To admit foreign students, we select students with GMAT scores of over 750. With that kind of a score, a candidate can walk into Harvard, Wharton or any other top management school. So, the issue is not of attracting foreign talent but one of attracting quality foreign talent. For that to happen, we need to be a top and visible brand overseas," says Bakul Dholakia, Director, Indian Institute of Management, Ahmedabad.

At ISB, international students make up about 5 per cent of the total batch this year, while SIBM reserves 15 per cent seats each academic year for overseas nationals.

ncidentally, foreign students are allowed to participate in campus placements, depending on the requirements of the companies visiting the institute. Some, like SIBM, allow overseas nationals to sit for campus placements after a screening test (placements for foreign students are held in January- only after placements for Indian students are completed in December).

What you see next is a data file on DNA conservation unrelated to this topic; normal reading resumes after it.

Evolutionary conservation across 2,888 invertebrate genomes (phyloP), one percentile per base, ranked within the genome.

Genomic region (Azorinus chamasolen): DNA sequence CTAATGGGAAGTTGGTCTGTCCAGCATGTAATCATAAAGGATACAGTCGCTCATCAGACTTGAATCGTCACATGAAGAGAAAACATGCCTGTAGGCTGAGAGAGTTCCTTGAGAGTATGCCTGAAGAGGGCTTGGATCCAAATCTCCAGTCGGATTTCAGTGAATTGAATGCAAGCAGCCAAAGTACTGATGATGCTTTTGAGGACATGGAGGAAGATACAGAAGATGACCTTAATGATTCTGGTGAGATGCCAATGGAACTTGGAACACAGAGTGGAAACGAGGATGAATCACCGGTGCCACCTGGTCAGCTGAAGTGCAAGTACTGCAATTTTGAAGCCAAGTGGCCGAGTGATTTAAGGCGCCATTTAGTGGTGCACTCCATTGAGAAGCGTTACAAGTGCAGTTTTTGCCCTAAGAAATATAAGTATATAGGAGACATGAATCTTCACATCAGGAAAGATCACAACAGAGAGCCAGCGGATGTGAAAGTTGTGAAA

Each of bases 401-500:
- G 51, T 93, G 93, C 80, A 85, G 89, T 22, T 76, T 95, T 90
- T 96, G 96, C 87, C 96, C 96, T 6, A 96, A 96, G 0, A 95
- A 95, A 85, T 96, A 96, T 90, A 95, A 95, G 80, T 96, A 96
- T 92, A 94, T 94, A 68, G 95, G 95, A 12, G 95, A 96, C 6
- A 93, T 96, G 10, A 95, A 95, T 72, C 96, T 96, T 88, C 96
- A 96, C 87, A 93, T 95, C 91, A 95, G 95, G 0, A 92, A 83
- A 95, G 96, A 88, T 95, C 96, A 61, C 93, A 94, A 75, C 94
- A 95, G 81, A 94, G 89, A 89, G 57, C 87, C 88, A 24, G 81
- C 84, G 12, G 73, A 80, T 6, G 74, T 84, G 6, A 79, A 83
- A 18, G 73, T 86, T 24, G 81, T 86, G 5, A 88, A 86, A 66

HR heads of Indian companies are quite open to hiring these students, particularly for their international operations. "There has to be a custom-fit-between the requirements of the candidate and the company.

It can't be done just for the heck of it. As a global company, we are open to the idea of hiring foreign nationals-both for our international and Indian operations," says Santrupt Misra, Director, (HR), A.V. Birla Group. Adds ISB's Deputy Dean Ajit Rangnekar: "Learning happens with peer experiences and international students bring a different peer experience."

That makes it a win-win situation for B-schools, their Indian students and foreign nationals headed for Indian campuses. And by the looks of it, this trend will only intensify in the years to come.

Additional reporting by E. Kumar Sharma, Pallavi Srivastava and Ritwik Mukherjee